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Marlins reel in some quality picks
06/07/2004  8:19 PM ET
MIAMI -- When Long Beach State played at the University of Miami recently, several of the Marlins' top personnel evaluators were on hand, but not to scout pitching sensation Jared Weaver.

With the 27th overall pick, the Marlins knew Weaver would be long gone by the time they were up in Monday's First-Year Player Draft. Still, they traveled to Coral Gables with a purpose.

The team showed why Monday when they selected Long Beach State left-hander Jason Vargas in the second round, No. 68 overall. Following that up in the fifth round, the Marlins went with Vargas' college teammate, catcher Bradley Davis.

In a change of pace from recent years, the Marlins went heavy on college players on the first day of the draft; fifteen of the 18 players selected Monday attend college. Overall, they took six pitchers, four outfielders, three third basemen, three shortstops and two catchers.


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Slim on left-handed arms, the Marlins selected a pair of lefties with their first two picks. In round one, they made Taylor Tankersley from the University of Alabama their top pick. They followed that pick by going after Vargas, the less heralded starter from Long Beach State.

"We liked Vargas all along," Marlins vice president of player development and scouting Jim Fleming said. "Both these left-handed pitchers were rated highly for us. [Vargas] is another good college left-handed pitcher who has a good mix of pitches. He's another guy who is very competitive. They are out of good programs and you see versatility. "Vargas is starting now. But he's also a guy who can pitch out of the bullpen. We get some versatility and he's left-handed, which we really have a hole in our system, and we were fortunate that these guys were available."

Assuming there is little hassle signing either of the top two picks, the Marlins anticipate starting both pitchers off at Short Class A Jamestown in the New York-Penn League.

"We'll probably start them at Jamestown, even though they could start a little further," Fleming said. "Vargas is still playing. We'll have to see where that goes. A lot of that is dictated by how fast they sign, but generally we'll at least let them get their feet wet in Jamestown, and see where it takes them from there."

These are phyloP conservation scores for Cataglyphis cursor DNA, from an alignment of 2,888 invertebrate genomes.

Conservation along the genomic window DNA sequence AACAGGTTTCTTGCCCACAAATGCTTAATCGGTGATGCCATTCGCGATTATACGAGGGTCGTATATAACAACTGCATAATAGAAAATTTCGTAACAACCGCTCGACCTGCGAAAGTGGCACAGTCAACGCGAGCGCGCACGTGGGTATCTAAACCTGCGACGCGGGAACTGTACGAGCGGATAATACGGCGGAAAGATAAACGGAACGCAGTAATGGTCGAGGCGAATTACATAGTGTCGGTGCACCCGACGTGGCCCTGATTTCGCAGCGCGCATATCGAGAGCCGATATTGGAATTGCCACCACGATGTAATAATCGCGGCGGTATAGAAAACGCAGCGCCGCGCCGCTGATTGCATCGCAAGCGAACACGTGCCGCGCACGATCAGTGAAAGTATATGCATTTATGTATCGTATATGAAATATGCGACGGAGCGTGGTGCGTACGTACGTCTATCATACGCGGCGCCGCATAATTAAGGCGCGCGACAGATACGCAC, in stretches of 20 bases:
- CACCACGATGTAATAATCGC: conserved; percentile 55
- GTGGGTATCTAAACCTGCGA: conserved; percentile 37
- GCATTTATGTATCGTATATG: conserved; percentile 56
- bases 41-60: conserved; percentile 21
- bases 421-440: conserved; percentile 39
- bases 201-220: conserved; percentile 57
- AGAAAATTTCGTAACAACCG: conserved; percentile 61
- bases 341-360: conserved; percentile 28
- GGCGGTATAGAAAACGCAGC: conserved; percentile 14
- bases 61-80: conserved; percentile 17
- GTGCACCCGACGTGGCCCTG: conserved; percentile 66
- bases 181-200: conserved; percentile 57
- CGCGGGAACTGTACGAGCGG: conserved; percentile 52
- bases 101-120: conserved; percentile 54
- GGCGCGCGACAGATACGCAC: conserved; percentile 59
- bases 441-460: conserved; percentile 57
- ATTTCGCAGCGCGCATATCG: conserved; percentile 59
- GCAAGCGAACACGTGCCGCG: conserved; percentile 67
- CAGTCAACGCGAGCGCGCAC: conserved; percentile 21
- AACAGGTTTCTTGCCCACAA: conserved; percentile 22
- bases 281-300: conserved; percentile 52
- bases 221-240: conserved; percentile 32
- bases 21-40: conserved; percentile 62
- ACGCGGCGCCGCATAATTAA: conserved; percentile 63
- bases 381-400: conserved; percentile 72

Tankersley possesses an 89-93 mph fastball and is projected as a pitcher who could move quickly through the system.

Operating under a philosophy of taking the best available athlete, the Marlins also weighed their ability to sign their picks. As one of the lower-revenue generating teams in the league, they can't afford to make mistakes.

"Our scouts worked very hard to kind of go through that with guys," director of scouting Stan Meek said. "You get a feel for the area these guys would sign in, and we kind of worked off that area. We really can't afford to take guys we can't sign. But there are times in any draft you will take risks. We felt real solid that all these guys we will sign."

The Marlins used their third and fourth picks on speedy high-school outfielders, Gregory Burns (Walnut H.S. in West Covina, Calif.) and Jamar Walton (Greensville County H.S. in Virginia).

"We think these guys are very athletic," Meek said. "Burns, a left-handed hitting outfielder from California, he's a big-time runner. We think he stays in center. He's a premium athlete. Right behind him we take another guy we think is a very good athlete out of Virginia."

As a senior, Walton made All-State in three sports: football, basketball and baseball.

At 6-foot-4 and 195-pounds, Walton has some power potential. The Marlins felt compelled to take him with the 128th overall pick because they had indications he was on the radar of other teams in the round.

Although Burns and Walton provide some left-handed bats, another thin area in the organization, Fleming said they foremost met the criteria of being the best players on the board.

"We got two kids that we really like," Fleming said. "Both of them run very well. Burns is a flier in center field. Walton runs very well, but he is more of a power-type hitting guy. Burns is more of a slashing type of bat. They are little different players, but they are both, big physical athletes, which we like.

"They are big-ceiling guys. We like to do that and we were happy that they were available."

This story was not subject to the approval of Major League Baseball or its clubs.


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